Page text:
Seasonal Affective Disorder (S.A.D) affects many people in the UK. The days get shorter, the weather gets colder, and some people will leave for work and return home without seeing daylight at all. Natural light is so important for our mood, skin and bones and without daily exposure we can be left feeling a little low.
If the short days and dark mornings mean you have to endure sleep problems, depression, overeating, loss of concentration, lethargy, anxiety, loss of libido or mood changes, then you could be one of the two million people who suffer from Seasonal Affective Disorder or the ‘winter blues’*.
SAD is particularly prevalent in December, January and February. The disorder is caused by a chemical imbalance in the brain linked to the lack of light in the winter months. As light enters the eye, it stimulates nerve impulses to travel to the part of the brain which controls sleep, appetite, mood, temperature and sex drive. With less light entering the eyes in winter months, these functions are affected.
One of the main treatments for SAD is Light Therapy which has been shown to be effective in up to 60%** of diagnosed cases. Light Therapy involves sitting two to three feet away from a specially designed light box. If the light source is very powerful (10,000 lux) then 30-45 minutes per day is usually sufficient. With less powerful light boxes, 2-3 hours a day are needed. Light boxes cost from £100 upwards and are not available on the NHS. The SAD Association can provide a list of suppliers.
S.A.D symptoms include:
- Lacking in energy and feeling lethargic
- Problems sleeping
- Irritability and anxiety issues
- Weight gain due to craving carbs and sweet foods
- Consider taking a holiday in January or February to somewhere bright and sunny.
- Psychotherapy, counselling or any complementary therapy which helps the sufferer to relax, accept their illness and cope with its limitations are extremely useful.
- Regular massage is an ideal way to help SAD sufferers feel better, besides inducing deep relaxation, it positively affects neurotransmitters such as serotonin which is vital for a good night’s sleep, endorphins which regulate pain and dopamine which affects our ability to feel pleasure. The stress hormone cortisol, is also significantly reduced during massage.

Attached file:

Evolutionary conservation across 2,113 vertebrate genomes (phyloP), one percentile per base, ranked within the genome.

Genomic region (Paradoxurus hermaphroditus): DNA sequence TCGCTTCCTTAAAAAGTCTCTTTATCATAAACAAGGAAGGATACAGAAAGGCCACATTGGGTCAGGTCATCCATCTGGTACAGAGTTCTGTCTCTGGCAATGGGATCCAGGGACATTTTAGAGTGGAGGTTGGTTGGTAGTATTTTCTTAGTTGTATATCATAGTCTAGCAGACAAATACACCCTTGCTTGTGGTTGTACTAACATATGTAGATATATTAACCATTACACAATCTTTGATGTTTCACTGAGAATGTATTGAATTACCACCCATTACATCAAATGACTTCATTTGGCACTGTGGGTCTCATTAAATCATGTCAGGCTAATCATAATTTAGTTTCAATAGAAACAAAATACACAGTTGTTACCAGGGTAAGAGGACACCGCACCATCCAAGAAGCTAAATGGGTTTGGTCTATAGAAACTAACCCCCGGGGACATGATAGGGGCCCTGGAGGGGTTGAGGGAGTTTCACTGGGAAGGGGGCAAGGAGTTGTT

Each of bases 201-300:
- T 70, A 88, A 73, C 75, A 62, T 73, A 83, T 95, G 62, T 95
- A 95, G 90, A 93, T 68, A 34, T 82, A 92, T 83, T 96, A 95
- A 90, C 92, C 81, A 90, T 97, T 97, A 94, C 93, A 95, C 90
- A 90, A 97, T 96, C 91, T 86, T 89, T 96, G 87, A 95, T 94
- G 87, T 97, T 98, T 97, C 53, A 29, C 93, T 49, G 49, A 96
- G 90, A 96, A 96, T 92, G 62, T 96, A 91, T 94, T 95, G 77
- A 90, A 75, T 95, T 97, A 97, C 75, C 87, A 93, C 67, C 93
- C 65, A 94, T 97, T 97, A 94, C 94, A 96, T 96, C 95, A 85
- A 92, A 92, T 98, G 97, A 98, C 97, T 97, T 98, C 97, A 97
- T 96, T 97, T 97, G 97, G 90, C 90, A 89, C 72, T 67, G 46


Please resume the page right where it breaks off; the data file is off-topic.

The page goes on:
If you’re recognising these symptoms in yourself then we can help you with our 5-Step Guide To Beating The Winter Blues
1. Make the most of the daylight you do see
Open your curtains as soon as you wake up, even if it’s still dark outside. As the sky gets lighter and you’re moving about getting ready for your day, you will absorb the natural light through your window. Another suggestion would be to take a short walk in the morning or exercise first thing outside, this will not only wake you up but exercise releases endorphins which will make you feel happier in your mood. Why not also try going for a short walk on your lunch break? You’ll feel fresh when you return to your work plus, you will get the natural daylight your body is craving!
2. Keep an eye on your diet
Resist temptation when it comes to those carbohydrates and other 'treats'. Carbohydrates are good for you, but in moderation; so if you’re craving them at the wrong time of day, pick up an apricot or apple instead - these fruits can raise your serotonin levels. It’s also important to keep away from caffeine or at least reduce your intake. Caffeine will certainly give you a lift in the mornings, however it can also crash your energy levels, making you feel tired, low and in some cases anxious. We would also advise you keep an eye on your alcohol intake too. Many of us thoroughly enjoy a glass of wine or warm, wintery spirit in the evenings however alcohol is a depressant, and if you’re already feeling a little low, it could make you feel worse.
3. Make some time for you!
Feeling relaxed and calm can help lighten your mood too. It’s very easy to forget to make time for yourself to just do nothing and recharge. Feeling revitalised will give you more energy, feel happier and ready to battle this wintery period. Regular massage is an ideal way to feel better, besides inducing deep relaxation, it positively affects neurotransmitters such as serotonin which is vital for a good night’s sleep, endorphins which regulate pain and dopamine which affects our ability to feel pleasure. The stress hormone cortisol is also significantly reduced during massage. Spend some time at our spa in Hampshire to de-stress and unwind with one of our spa treatments.
4. Spend time with friends and family
It is important not to isolate yourself during the winter months, as spending too much time alone can raise levels of stress and hinder sleep, as well as increase depression and anxiety. Help combat loneliness by reaching out to friends and family; whether that be for a walk, a coffee or enjoying a spa day together at our Hampshire spa.
5. Forest therapy
Forest bathing is another effective way of tackling the symptoms of S.A.D. Not only are you absorbing vital sunlight, but by walking through the forest you are reducing stress and boosting your serotonin levels too. Forest bathing promotes mindfulness and encourages you to be present - pay close attention to what is around you, what can you hear? Can you smell anything? What textures can you feel?
Remember: if you feel that you are not coping, it is important to reach out to help whether than be from a health professional or a close friend.